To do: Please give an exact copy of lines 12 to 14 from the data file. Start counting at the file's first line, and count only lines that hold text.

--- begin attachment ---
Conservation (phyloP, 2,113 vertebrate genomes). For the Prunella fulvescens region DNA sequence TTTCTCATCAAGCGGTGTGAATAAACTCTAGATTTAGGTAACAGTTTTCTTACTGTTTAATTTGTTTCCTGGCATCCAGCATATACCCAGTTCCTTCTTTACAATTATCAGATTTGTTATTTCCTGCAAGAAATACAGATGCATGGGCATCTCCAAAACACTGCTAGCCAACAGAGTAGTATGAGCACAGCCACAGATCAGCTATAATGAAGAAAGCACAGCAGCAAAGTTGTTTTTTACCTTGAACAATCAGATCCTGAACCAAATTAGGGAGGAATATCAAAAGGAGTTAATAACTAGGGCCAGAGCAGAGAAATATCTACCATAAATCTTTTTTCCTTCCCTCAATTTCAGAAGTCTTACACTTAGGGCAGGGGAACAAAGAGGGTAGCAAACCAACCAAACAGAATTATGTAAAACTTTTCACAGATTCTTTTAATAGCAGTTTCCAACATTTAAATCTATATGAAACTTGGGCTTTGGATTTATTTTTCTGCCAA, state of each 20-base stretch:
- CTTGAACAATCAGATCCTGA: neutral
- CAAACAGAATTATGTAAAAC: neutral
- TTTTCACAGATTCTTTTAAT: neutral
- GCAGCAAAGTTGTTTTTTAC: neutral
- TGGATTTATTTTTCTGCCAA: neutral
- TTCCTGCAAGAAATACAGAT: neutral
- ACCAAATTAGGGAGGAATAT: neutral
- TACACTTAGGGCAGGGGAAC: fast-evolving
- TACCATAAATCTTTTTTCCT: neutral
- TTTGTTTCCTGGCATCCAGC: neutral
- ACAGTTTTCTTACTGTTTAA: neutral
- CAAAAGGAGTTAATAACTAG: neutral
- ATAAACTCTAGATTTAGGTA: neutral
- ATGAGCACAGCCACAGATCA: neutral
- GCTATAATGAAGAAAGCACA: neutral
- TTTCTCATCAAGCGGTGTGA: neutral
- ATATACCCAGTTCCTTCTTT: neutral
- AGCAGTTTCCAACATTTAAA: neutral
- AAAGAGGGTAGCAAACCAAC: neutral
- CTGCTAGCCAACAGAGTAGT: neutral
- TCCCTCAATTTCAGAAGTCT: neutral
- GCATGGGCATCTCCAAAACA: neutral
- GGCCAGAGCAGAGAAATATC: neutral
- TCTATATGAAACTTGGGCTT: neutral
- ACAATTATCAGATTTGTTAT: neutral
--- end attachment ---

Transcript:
- ACAGTTTTCTTACTGTTTAA: neutral
- CAAAAGGAGTTAATAACTAG: neutral
- ATAAACTCTAGATTTAGGTA: neutral